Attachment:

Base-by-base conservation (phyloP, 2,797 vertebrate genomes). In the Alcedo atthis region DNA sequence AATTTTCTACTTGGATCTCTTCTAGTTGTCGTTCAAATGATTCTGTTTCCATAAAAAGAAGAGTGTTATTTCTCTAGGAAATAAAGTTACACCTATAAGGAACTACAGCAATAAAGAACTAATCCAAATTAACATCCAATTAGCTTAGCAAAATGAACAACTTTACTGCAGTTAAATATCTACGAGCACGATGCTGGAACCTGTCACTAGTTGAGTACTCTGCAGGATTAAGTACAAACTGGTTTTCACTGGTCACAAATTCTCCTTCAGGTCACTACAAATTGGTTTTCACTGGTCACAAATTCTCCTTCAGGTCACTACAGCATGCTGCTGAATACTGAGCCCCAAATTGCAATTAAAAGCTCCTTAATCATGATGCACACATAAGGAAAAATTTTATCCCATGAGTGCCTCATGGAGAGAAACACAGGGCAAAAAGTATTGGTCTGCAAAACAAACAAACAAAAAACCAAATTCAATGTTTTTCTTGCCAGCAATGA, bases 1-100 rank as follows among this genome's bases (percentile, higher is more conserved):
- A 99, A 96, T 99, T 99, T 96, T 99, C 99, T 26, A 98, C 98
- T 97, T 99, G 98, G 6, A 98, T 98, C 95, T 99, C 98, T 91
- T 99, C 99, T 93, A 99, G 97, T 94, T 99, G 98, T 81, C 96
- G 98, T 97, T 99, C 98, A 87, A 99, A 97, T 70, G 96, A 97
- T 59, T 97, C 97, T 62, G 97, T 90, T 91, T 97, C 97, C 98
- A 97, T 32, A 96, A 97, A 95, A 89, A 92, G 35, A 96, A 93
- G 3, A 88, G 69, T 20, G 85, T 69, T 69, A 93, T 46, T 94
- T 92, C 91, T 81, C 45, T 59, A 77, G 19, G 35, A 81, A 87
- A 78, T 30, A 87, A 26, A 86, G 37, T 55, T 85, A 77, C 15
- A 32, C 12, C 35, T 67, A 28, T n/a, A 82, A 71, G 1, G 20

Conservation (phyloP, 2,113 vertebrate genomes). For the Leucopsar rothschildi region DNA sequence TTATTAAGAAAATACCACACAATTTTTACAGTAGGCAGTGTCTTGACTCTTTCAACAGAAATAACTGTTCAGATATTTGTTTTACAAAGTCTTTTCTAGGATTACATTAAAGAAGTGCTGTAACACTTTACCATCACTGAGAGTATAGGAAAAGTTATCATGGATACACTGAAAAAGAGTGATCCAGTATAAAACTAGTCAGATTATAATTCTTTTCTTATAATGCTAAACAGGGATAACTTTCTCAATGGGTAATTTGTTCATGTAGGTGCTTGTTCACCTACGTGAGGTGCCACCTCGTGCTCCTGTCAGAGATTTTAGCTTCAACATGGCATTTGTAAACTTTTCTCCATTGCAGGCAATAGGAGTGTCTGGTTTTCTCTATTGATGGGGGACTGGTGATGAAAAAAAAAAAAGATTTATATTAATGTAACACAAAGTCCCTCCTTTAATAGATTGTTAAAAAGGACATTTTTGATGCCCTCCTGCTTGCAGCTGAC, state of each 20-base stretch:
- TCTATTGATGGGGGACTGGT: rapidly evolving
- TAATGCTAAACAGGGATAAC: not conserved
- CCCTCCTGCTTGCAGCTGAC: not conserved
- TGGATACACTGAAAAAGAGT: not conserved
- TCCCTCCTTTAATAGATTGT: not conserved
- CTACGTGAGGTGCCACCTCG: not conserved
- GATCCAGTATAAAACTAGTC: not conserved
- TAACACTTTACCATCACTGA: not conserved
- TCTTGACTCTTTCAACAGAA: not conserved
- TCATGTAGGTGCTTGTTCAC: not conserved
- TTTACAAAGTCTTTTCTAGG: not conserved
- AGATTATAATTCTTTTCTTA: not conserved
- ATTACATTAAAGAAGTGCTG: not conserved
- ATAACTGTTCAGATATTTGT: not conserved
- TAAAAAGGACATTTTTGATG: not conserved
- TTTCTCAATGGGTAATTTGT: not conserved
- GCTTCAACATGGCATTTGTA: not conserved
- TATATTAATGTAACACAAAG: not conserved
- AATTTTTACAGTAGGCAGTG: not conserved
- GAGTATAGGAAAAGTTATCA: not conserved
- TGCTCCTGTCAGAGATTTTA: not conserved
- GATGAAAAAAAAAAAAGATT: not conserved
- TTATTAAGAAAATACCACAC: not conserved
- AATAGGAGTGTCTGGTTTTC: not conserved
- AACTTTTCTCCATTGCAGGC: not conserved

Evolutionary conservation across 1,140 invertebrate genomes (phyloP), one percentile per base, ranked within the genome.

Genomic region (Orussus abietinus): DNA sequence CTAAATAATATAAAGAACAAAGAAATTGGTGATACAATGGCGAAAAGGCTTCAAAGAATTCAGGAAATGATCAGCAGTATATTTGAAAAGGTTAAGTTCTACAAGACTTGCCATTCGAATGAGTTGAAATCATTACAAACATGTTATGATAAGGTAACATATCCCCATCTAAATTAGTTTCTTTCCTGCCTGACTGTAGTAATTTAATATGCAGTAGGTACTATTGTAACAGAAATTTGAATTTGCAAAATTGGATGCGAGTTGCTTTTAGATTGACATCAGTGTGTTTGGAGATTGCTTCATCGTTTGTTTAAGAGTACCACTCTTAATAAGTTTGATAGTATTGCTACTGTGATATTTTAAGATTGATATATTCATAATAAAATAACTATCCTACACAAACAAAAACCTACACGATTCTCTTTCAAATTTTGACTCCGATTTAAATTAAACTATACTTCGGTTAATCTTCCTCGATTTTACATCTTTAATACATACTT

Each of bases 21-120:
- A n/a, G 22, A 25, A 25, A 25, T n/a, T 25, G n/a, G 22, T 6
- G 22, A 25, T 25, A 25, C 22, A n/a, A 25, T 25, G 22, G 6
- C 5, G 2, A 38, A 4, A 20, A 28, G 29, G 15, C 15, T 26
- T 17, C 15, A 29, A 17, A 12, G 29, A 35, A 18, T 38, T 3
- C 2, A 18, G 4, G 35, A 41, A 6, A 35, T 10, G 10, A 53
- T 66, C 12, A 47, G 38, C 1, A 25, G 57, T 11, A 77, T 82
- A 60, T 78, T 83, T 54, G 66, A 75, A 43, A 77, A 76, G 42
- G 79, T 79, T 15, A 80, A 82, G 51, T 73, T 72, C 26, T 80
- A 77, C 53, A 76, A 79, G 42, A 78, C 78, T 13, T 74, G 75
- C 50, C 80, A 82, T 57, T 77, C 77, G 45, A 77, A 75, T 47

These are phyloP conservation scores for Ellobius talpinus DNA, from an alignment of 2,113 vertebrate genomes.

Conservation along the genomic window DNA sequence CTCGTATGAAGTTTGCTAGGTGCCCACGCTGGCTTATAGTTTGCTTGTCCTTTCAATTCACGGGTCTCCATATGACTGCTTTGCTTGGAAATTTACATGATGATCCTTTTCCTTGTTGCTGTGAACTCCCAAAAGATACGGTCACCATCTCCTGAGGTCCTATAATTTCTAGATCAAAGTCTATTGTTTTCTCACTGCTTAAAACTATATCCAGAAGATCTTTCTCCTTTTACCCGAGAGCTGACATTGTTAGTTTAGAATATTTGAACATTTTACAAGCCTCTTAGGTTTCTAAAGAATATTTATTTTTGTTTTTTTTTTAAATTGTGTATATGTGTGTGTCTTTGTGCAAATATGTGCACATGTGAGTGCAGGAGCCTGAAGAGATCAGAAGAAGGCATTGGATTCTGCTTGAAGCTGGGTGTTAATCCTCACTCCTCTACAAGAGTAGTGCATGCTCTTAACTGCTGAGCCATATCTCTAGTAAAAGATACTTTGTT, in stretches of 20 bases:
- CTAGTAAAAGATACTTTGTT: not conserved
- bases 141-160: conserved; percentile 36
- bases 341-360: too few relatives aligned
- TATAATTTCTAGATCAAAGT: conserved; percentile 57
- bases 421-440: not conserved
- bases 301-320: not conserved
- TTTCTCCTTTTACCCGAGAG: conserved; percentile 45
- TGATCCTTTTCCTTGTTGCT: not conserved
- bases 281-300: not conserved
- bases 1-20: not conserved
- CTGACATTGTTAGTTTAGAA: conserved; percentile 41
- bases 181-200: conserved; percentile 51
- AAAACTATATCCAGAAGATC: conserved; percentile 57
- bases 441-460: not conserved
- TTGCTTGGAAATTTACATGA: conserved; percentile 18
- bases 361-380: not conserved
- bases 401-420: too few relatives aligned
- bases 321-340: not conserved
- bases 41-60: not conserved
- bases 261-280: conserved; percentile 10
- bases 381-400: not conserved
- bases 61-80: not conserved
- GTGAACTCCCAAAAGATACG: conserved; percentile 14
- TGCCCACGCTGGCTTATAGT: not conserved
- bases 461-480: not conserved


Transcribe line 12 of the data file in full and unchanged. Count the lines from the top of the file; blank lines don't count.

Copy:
Conservation (phyloP, 2,113 vertebrate genomes). For the Leucopsar rothschildi region DNA sequence TTATTAAGAAAATACCACACAATTTTTACAGTAGGCAGTGTCTTGACTCTTTCAACAGAAATAACTGTTCAGATATTTGTTTTACAAAGTCTTTTCTAGGATTACATTAAAGAAGTGCTGTAACACTTTACCATCACTGAGAGTATAGGAAAAGTTATCATGGATACACTGAAAAAGAGTGATCCAGTATAAAACTAGTCAGATTATAATTCTTTTCTTATAATGCTAAACAGGGATAACTTTCTCAATGGGTAATTTGTTCATGTAGGTGCTTGTTCACCTACGTGAGGTGCCACCTCGTGCTCCTGTCAGAGATTTTAGCTTCAACATGGCATTTGTAAACTTTTCTCCATTGCAGGCAATAGGAGTGTCTGGTTTTCTCTATTGATGGGGGACTGGTGATGAAAAAAAAAAAAGATTTATATTAATGTAACACAAAGTCCCTCCTTTAATAGATTGTTAAAAAGGACATTTTTGATGCCCTCCTGCTTGCAGCTGAC, state of each 20-base stretch: